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Is it good to be content?

Published on April 11, 2013 by in Caught Thinking

We do live in extraordinarily interesting times to over exaggerate the Chinese curse. On a day to day level life has never been more secure even in some of the most desperate parts of the earth. Longevity is increasing everywhere daily. Some of the worst banes of human history are fading into its dimmer annals. The really unpleasant reminders of disease, risk and mortality are the more irksome for their exceptional persistence in the face of so much progress.

As we all know intuitively, these clear and totally desirable advances do not tell the entire story. Psychologists inform us that fear of loss is stronger than hope of gain. Sadly, our reactions validate the sentiments. These gut feelings are deeply rooted in atavistic irrationality, but irrationality that compels us to fight for survival. The evidence also tells us that survival is more important from nature’s point of view than pretty much anything else. Our genetic endowment would prefer that we hang around long enough to reproduce and raise our young than be happy or have a realistic grasp on reality itself. The best philosophy, science or culture overall can do for us is to ground us in the basics and provide enough opportunity to enjoy ourselves now and then as a practical release of stress. Stress after all and definitely after a certain point is a risk factor that threatens nature’s design for our species.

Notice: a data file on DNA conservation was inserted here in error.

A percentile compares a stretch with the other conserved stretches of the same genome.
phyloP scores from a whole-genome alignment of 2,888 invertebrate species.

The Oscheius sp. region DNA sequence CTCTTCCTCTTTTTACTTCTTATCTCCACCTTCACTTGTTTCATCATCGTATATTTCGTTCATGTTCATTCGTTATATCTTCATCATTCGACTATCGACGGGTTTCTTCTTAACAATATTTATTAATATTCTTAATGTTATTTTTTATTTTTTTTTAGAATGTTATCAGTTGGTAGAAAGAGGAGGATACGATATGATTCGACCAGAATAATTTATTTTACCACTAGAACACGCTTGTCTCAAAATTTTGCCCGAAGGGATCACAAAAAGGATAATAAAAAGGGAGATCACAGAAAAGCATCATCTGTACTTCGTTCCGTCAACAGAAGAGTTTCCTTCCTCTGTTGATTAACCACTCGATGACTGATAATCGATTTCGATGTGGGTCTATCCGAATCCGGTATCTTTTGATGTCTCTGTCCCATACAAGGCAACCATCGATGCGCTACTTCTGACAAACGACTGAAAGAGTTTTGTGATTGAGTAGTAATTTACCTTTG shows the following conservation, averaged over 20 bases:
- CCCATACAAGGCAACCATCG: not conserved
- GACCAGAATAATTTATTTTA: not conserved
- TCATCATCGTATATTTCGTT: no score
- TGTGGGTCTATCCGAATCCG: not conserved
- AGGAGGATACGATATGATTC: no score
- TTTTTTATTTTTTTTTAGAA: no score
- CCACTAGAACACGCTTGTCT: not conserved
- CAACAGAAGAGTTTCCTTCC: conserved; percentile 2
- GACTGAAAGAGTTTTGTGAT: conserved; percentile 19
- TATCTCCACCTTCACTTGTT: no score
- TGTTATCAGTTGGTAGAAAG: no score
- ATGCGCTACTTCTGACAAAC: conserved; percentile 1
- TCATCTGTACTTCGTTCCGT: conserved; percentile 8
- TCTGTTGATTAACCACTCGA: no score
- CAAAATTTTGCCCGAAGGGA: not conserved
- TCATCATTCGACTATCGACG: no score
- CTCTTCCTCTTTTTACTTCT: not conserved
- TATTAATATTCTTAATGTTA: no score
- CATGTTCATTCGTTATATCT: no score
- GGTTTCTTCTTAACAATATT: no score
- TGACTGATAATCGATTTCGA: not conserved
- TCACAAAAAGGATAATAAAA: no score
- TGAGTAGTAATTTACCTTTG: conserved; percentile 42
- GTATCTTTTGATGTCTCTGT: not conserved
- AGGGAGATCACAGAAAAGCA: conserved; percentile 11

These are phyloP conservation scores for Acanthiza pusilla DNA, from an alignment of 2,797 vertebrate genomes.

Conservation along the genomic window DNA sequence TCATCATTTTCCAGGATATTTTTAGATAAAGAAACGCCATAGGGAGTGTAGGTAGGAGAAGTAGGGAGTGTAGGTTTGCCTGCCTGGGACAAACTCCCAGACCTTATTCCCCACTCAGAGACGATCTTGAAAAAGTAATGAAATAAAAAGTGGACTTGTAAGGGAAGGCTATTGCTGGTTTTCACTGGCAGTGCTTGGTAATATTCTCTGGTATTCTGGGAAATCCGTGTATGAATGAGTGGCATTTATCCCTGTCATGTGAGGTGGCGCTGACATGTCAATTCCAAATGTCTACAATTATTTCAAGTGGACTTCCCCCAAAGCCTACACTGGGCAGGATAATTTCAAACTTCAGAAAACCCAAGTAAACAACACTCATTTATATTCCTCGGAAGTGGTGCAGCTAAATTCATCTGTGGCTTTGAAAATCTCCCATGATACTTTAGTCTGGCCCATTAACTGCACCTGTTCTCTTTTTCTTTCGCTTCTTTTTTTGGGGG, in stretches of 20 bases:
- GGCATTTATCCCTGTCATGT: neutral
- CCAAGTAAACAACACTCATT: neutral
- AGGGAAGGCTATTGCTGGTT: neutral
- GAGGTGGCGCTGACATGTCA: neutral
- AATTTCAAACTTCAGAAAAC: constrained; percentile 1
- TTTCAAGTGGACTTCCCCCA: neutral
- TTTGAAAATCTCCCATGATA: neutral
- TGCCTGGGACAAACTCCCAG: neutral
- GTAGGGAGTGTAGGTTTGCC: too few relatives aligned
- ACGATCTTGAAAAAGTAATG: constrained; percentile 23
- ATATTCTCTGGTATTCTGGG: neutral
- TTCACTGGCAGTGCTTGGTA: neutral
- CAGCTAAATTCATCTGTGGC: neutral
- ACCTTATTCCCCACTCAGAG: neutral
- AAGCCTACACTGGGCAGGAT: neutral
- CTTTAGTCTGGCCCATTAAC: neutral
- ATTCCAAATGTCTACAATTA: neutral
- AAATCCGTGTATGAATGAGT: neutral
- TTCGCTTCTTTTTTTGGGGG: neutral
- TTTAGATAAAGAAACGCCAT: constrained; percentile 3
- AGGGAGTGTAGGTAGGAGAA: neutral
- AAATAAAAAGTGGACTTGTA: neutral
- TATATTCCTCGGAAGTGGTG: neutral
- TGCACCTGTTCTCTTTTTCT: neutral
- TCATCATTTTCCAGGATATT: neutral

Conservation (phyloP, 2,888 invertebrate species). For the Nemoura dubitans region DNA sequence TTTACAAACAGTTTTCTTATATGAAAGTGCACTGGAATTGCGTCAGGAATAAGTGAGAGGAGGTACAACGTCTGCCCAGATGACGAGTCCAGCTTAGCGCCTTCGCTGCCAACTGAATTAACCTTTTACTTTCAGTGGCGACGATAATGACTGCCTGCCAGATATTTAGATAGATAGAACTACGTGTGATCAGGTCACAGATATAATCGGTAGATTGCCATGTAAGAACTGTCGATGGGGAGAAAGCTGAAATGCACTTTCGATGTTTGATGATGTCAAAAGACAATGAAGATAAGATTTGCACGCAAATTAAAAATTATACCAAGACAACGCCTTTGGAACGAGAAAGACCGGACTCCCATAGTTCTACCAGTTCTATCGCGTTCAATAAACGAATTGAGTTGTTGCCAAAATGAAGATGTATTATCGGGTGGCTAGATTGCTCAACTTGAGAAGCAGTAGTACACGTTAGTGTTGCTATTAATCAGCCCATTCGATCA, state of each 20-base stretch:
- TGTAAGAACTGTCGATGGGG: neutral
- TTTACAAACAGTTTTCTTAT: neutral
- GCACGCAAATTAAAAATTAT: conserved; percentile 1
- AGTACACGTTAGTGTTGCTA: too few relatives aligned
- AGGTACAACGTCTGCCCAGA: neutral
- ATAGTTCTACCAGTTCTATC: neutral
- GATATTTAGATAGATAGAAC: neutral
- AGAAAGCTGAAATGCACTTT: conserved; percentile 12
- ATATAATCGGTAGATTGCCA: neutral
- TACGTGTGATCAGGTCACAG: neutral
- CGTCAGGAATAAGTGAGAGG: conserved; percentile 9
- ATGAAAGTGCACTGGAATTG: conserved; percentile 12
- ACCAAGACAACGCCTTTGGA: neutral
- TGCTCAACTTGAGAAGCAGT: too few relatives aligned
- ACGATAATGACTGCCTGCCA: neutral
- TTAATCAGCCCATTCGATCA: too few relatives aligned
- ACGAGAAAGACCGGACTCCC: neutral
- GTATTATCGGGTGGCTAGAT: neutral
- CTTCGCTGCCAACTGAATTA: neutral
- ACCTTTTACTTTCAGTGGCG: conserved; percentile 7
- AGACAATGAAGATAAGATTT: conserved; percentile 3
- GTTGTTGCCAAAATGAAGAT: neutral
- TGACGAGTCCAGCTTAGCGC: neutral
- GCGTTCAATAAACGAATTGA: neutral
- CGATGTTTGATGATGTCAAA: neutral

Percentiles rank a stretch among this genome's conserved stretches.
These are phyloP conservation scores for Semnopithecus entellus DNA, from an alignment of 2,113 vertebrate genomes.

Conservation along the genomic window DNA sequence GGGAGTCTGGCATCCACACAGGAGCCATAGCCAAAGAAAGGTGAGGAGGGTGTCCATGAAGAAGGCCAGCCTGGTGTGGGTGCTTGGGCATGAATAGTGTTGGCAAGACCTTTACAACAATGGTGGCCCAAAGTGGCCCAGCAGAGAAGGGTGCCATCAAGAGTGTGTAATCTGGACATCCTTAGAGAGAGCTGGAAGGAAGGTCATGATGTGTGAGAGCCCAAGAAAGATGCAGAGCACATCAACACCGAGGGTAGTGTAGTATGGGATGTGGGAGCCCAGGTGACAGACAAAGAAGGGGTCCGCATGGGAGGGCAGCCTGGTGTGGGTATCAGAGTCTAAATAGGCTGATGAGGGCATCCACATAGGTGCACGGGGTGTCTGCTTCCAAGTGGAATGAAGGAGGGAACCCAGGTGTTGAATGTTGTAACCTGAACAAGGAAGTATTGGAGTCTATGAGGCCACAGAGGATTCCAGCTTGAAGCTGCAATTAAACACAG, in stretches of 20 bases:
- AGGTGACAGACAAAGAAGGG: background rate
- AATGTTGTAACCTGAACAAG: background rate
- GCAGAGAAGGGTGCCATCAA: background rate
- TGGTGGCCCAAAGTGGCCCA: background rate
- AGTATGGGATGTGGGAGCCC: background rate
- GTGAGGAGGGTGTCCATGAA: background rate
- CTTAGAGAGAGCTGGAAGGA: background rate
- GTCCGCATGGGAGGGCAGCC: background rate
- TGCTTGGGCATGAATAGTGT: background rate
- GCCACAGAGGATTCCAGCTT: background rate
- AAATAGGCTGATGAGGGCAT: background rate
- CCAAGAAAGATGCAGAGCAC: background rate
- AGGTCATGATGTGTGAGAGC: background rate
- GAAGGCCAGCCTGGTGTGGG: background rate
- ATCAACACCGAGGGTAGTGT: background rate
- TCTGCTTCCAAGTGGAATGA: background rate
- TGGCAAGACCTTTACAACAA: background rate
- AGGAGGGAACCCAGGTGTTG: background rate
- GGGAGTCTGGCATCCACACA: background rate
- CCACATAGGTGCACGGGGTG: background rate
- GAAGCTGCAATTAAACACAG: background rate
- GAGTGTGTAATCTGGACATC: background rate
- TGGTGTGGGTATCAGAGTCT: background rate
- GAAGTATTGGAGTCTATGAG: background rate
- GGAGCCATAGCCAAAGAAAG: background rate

Wait a minute, did I say design?

 
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